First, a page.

Refunding excess imputation credits snapshot view
The Review of Business Taxation (RBT) recommended that resident individuals, superannuation funds and like entities should be taxed on dividend income at their appropriate tax rates, rather than at the company tax rate. Therefore the review recommend that imputation credits be refunded to these taxpayers.
Further, on 13 April 2000, the Government announced that it would legislate to refund excess imputation credits to registered charitable and gift deductible organisations. This will ensure that generally speaking, those organisations are not subject to tax on their investments even where made in or through taxable companies.
The new law will expand the class of tax offsets that are subject to the refundable tax offset rules to include imputation credits. The only tax offset that was refundable prior to the introduction of this measure is the private health insurance tax offset.
Provided anti-avoidance provisions are not triggered, taxpayers eligible for the refund are resident:
- trustees assessed under sections 99 (but not 98 or 99A) of the Income Tax Assessment Act 1936;
- complying superannuation funds;
- complying approved deposit funds;
- life assurance companies (in respect of dividends derived from assets attributable to their insurance business and not held on behalf of their shareholders);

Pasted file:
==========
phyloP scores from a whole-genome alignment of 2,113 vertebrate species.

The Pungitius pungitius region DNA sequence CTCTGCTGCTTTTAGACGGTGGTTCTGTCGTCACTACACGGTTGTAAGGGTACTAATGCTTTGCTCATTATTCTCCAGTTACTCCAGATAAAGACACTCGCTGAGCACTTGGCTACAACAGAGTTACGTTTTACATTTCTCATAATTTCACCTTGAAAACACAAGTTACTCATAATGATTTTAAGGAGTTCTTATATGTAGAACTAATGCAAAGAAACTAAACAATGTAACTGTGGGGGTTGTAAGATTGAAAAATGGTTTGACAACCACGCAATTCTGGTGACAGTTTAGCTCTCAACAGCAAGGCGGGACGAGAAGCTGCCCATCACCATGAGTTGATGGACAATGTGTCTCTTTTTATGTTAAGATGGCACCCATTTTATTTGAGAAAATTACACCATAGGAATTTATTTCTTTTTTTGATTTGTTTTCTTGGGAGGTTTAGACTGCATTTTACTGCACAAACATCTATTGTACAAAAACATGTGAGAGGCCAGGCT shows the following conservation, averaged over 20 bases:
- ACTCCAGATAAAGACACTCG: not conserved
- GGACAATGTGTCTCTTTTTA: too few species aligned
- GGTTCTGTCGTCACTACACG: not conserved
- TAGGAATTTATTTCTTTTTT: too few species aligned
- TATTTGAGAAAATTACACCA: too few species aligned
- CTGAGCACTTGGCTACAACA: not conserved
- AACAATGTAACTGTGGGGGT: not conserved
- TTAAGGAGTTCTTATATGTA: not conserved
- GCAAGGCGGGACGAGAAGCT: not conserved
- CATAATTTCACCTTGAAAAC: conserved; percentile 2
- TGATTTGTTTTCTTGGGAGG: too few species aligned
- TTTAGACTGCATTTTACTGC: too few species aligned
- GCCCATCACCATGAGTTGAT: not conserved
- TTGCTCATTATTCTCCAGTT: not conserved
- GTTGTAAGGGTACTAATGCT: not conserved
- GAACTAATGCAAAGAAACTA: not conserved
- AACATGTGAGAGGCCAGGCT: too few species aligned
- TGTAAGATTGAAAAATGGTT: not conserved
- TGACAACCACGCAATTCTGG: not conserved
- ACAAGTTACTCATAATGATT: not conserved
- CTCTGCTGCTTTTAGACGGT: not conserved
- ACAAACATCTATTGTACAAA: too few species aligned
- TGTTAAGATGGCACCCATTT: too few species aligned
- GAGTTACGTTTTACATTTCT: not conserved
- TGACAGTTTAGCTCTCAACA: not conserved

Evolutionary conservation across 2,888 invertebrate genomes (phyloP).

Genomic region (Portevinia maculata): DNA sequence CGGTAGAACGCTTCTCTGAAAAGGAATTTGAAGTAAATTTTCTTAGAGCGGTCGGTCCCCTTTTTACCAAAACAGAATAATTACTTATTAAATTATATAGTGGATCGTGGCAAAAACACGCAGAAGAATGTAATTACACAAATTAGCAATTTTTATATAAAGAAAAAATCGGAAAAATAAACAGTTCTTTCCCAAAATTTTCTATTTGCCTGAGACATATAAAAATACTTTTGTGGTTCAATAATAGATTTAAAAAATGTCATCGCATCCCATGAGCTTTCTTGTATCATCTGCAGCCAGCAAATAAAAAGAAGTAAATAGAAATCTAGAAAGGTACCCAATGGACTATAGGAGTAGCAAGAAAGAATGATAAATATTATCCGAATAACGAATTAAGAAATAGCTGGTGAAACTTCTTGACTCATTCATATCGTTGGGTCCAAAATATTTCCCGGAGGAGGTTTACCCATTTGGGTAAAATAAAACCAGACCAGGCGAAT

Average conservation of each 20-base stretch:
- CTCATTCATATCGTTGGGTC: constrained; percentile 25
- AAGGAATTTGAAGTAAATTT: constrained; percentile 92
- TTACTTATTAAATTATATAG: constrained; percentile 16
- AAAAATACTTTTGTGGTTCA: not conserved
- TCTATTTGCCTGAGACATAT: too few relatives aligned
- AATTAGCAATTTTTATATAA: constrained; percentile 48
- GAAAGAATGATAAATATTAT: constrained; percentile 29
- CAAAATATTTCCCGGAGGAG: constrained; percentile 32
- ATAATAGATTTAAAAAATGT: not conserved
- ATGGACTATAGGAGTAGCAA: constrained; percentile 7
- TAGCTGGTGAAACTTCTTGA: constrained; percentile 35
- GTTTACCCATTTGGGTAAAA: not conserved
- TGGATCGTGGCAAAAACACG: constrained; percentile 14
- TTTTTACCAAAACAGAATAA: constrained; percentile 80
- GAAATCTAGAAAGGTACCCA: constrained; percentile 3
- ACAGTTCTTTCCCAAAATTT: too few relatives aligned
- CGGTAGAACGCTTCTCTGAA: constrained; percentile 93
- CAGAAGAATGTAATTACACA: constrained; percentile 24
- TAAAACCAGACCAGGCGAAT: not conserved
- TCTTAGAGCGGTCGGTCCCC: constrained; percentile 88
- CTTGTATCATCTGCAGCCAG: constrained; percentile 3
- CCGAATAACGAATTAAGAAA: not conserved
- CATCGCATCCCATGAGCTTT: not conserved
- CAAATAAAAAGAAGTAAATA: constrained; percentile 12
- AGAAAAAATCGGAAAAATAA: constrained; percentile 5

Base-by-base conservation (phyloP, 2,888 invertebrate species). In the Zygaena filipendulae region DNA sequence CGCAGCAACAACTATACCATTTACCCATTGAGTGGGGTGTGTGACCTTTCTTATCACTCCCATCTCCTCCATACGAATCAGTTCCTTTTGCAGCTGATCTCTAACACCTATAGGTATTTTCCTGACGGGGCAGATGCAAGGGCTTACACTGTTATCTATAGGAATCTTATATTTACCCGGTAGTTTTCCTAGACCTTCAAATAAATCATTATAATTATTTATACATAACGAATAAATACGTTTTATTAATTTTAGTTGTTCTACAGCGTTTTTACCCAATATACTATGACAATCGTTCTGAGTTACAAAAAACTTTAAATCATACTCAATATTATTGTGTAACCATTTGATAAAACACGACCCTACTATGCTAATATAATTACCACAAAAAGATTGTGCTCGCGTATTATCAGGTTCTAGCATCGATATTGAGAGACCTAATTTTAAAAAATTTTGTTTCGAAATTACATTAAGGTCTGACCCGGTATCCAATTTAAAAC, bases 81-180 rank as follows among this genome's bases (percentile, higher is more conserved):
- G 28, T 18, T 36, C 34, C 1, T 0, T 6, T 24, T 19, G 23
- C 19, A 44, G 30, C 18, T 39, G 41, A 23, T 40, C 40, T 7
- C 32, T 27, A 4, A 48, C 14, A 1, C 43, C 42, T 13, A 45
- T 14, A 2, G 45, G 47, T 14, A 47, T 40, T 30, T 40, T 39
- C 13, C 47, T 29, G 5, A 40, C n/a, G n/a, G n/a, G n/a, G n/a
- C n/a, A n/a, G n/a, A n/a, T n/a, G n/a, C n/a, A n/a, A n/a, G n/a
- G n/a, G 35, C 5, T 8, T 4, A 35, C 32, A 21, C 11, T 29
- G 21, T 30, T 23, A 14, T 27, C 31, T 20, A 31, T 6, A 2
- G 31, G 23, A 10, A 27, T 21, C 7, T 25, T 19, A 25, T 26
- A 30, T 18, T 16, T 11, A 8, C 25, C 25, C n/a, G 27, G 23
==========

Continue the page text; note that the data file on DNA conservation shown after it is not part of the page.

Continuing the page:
- pooled superannuation trusts; and
- certain registered charitable and gift deductible organisations.
- Resident individuals, complying superannuation funds, life insurance companies, complying approved deposit funds, pooled superannuation trusts and trustees assessed under section 99 who have a current income tax obligation are required to use the lodgment of the income tax return for claiming a refund of excess imputation credits or franking rebates.
- Resident individuals who don't need to lodge a tax return can apply to the ATO for a refund using the Refund of imputation credits application and instructions for individuals booklet. Recipients of maximum rate government pensions or allowances who are possibly eligible for the refund because they own shares will receive a booklet in the mail.
- Resident individuals who don't need to lodge a tax return and who want a faster refund, can apply by simply phoning 13 28 65.
- Endorsed income tax-exempt charities or deductible gift recipients will receive a personalised refund application package by the end of May 2001. They will need to complete the application form and send it to the ATO.
- Applications for refunds of imputation credits will be processed by the ATO from 1 July 2001. Refund applications relating to subsequent years may be made after 30 June each year.
The refunding of excess imputation credits measure is contained in Division 67 of the ITAA 1997 and was inserted by Schedule 2 of the New Business Tax System (Miscellaneous) Act (No. 1) 2000.
Additional amendments were enacted by the Taxation Laws Amendment Act (No 2) 2002. These amendments altered the original measures to deny a refund of excess imputation credits to trustees assessed under section 98, non-complying superannuation funds and non-complying approved deposit funds and have retrospective effect.